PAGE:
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About the Story
Content Warnings: Sexual harassment, racism, transphobia.
Entrant - Single Choice Jam
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Number of Reviews: 3
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The Single Choice Jam allowed for one actual choice of branches, with the rest being just pushing through with the equivalent of "next." That's not to say you had to put a choice of two or more paths in, though of course it'd be a risk to.
CFDM takes this risk and is, I think, successful. Perhaps you have little in common with the narrator. You're not a member of any group that's discriminated against. But it's still easy to understand their helplessness, as well as the final climax, which wasn't dramatic but I can see how it's something you might be dreading all evening.
The setting is a family dinner where banal things seem to be discussed. Except in context they are not banal and you have a right to feel very ugly listening to them. Family members are either negligent towards this or actively trying to make things more uncomfortable. It's not a very long dinner, thankfully for the reader, and it doesn't need to be to get the point across. The final bit hit home for me, as it forced the narrator to go along with the whole charade of normality one last time. I found it effective. I suspect most readers have been in the narrator's position before. The alternative seems to be that they have not, because they have created that sort of position for others, which is obviously worse.
This entry was written by someone looking to try Inform for the first time after showing they were handy with Twine and narrative things. It's neat to see this crossover on general principles, being someone who used these jams to look into Twine after learning Inform. And I think it adds a new perspective--based on other potential entrants' notes, I don't think the way through the game would've been something someone experienced with Inform would've gravitated to. It's relatively simple, but it hits a good spot between standard Inform verbs and what to do in this sort of situation.
Also, given the restrictions of the comp, it seemed like a great time to learn something new--"don't do too much," a general good idea for learning something new, is really baked into the comp rules. Plus you have a buffer or ready-made excuse if things don't work out. CFDM did not need one.
I've had a few painful family dinners of my own, with the whole "just sit through it" ethos. Sometimes it would be rehashed afterwards once guests left, with "perhaps you could have participated more, maybe next time, they'll think something is wrong." The author mentions they hadn't had such a dinner for three years due to COVID, which is a small mercy for all the bad things that happened, and I was grateful to be able to add their perspective at this sort of thing to my own. I can say "yikes" now without going into a tailspin, and I appreciated this from CFDM, and I hope the main character gets there sooner than I did.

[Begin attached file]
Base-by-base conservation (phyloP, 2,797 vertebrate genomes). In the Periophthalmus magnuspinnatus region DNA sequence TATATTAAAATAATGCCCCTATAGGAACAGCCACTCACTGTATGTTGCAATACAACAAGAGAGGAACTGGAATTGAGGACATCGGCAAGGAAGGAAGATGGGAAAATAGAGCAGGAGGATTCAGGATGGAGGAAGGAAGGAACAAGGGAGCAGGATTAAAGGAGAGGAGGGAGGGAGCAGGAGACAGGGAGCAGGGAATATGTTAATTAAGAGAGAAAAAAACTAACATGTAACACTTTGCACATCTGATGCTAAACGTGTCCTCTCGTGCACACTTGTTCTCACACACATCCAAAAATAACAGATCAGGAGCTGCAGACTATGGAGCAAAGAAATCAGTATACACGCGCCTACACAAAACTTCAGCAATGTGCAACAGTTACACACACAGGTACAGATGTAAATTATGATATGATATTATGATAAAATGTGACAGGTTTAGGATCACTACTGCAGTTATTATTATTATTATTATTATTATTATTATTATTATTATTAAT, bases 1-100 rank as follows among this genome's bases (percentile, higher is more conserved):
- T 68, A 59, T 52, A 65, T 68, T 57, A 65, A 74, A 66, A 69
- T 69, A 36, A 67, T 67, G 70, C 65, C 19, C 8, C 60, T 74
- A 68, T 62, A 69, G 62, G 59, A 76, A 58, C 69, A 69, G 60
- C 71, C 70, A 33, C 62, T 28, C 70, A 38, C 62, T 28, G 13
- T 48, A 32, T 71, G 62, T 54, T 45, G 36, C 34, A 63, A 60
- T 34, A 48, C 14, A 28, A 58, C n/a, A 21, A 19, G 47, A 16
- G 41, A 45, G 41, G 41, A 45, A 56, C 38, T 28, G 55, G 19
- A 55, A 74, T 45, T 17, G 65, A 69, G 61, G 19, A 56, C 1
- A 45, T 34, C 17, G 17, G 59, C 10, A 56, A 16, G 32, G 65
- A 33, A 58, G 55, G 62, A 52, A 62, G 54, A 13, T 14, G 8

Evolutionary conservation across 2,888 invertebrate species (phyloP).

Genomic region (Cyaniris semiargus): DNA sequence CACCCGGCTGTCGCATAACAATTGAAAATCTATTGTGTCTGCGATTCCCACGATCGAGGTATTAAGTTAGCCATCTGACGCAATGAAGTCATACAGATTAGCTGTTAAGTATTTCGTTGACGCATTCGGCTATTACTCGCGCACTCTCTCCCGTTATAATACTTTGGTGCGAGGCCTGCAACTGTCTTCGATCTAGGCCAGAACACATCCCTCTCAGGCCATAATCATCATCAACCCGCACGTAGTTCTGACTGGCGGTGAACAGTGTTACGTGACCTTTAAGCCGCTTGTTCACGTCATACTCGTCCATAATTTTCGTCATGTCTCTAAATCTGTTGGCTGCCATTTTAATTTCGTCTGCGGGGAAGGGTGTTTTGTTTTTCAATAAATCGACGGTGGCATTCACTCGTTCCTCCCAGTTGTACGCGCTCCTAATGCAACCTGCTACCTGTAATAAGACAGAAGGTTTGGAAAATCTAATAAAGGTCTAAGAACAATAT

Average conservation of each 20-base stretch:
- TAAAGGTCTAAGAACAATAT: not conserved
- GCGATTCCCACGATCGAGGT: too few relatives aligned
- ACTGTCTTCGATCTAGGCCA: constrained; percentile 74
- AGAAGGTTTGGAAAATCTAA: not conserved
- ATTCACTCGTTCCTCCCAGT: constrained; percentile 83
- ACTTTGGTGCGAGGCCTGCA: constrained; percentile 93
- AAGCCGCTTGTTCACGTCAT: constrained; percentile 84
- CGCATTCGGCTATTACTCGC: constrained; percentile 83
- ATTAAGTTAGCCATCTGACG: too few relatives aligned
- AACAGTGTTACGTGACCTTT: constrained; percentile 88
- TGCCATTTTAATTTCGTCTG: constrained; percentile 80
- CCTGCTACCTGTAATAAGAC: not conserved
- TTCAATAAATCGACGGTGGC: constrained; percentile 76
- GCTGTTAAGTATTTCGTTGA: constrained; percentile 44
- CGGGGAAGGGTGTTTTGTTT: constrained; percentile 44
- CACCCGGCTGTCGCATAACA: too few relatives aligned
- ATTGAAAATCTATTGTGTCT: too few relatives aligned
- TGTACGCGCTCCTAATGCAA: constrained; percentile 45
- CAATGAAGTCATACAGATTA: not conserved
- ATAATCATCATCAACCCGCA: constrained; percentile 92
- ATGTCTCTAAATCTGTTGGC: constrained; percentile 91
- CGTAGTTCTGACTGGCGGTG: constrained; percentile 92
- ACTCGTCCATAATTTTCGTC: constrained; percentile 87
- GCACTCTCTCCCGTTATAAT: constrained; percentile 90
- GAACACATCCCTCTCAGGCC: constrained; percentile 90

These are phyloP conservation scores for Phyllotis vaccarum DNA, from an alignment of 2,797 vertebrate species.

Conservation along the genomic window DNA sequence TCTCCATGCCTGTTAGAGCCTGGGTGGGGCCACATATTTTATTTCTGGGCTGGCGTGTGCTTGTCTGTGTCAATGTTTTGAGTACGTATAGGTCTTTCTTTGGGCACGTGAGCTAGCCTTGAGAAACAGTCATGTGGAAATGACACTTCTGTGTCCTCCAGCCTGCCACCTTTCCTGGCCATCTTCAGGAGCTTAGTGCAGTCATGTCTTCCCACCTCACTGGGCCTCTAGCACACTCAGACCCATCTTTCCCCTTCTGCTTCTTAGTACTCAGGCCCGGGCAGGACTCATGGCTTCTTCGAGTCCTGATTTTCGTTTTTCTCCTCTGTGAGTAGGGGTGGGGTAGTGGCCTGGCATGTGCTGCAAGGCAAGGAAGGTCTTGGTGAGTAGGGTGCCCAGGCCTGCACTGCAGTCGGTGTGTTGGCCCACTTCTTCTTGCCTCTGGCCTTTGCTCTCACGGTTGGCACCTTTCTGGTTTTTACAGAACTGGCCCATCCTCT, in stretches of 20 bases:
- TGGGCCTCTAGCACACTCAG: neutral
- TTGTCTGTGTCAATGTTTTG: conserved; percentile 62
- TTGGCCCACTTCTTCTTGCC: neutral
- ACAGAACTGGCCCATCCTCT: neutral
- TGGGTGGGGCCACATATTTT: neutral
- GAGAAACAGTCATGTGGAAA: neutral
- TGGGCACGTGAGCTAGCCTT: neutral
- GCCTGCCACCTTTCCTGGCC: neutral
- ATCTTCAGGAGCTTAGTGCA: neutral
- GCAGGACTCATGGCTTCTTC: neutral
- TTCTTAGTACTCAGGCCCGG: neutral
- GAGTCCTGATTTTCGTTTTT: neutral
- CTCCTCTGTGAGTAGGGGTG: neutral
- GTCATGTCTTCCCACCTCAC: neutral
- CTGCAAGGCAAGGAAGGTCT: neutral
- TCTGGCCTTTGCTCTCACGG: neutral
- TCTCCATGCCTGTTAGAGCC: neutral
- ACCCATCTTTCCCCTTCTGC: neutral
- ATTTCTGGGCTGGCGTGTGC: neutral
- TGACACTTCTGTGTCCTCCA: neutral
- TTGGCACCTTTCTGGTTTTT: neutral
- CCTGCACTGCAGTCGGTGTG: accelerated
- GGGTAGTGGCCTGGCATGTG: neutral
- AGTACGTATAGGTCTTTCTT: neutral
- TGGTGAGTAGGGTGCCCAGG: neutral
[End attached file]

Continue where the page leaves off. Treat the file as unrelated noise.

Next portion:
This is a parser game entered in the single choice jam, which requires that games only allow a single choice throughout the game.
This takes a clever spin on things by making you only capable of one real action at a time. There are many small things you can do: looking around, taking inventory, etc. But only one action really works.
It took me a bit to find what it was, which was frustrating at first.
Once I did, the game took on new dimensions, basically showing everything that could go wrong with a family party when your values and self-concept don't align with theirs.
Short and constrained, but impactful.
We’ve all been stuck in one of those dinners, the one you don’t want to be at but have to, the one where the host mainly organised it to show off, the one where guests came there to make themselves look better than the rest, the one where snide comments are thrown left and right… and the food? well… usually not worth it…
You really want to leave but can’t really, not for a while. You could participate more, but it would mean pretending to be someone you are not (like a man or a meat eater), and that’s exhausting. So you quietly sit through and maybe mumble a few words, or clench your jaw when an aunt tells you your degree is probably useless, or an uncle reminds you never to trust [insert minority/other ethnic group]. Or maybe you just listen, drifting your thoughts somewhere else, or finding refuge on your phone for a while.
Even through this very linear parser, and the short prose, this game manages to encapsulate all these murky feelings of uncomfortableness, stress, and exhaustion. The error messages when trying to engage with others or yourself or the meal is humourous, even if at time self-deprecating (I saw the influence of the Pageantverse in there too). There is not much to do, mainly because you don’t want to do much as the character either…
And this worked quite well as the author’s first try in parser and Inform!
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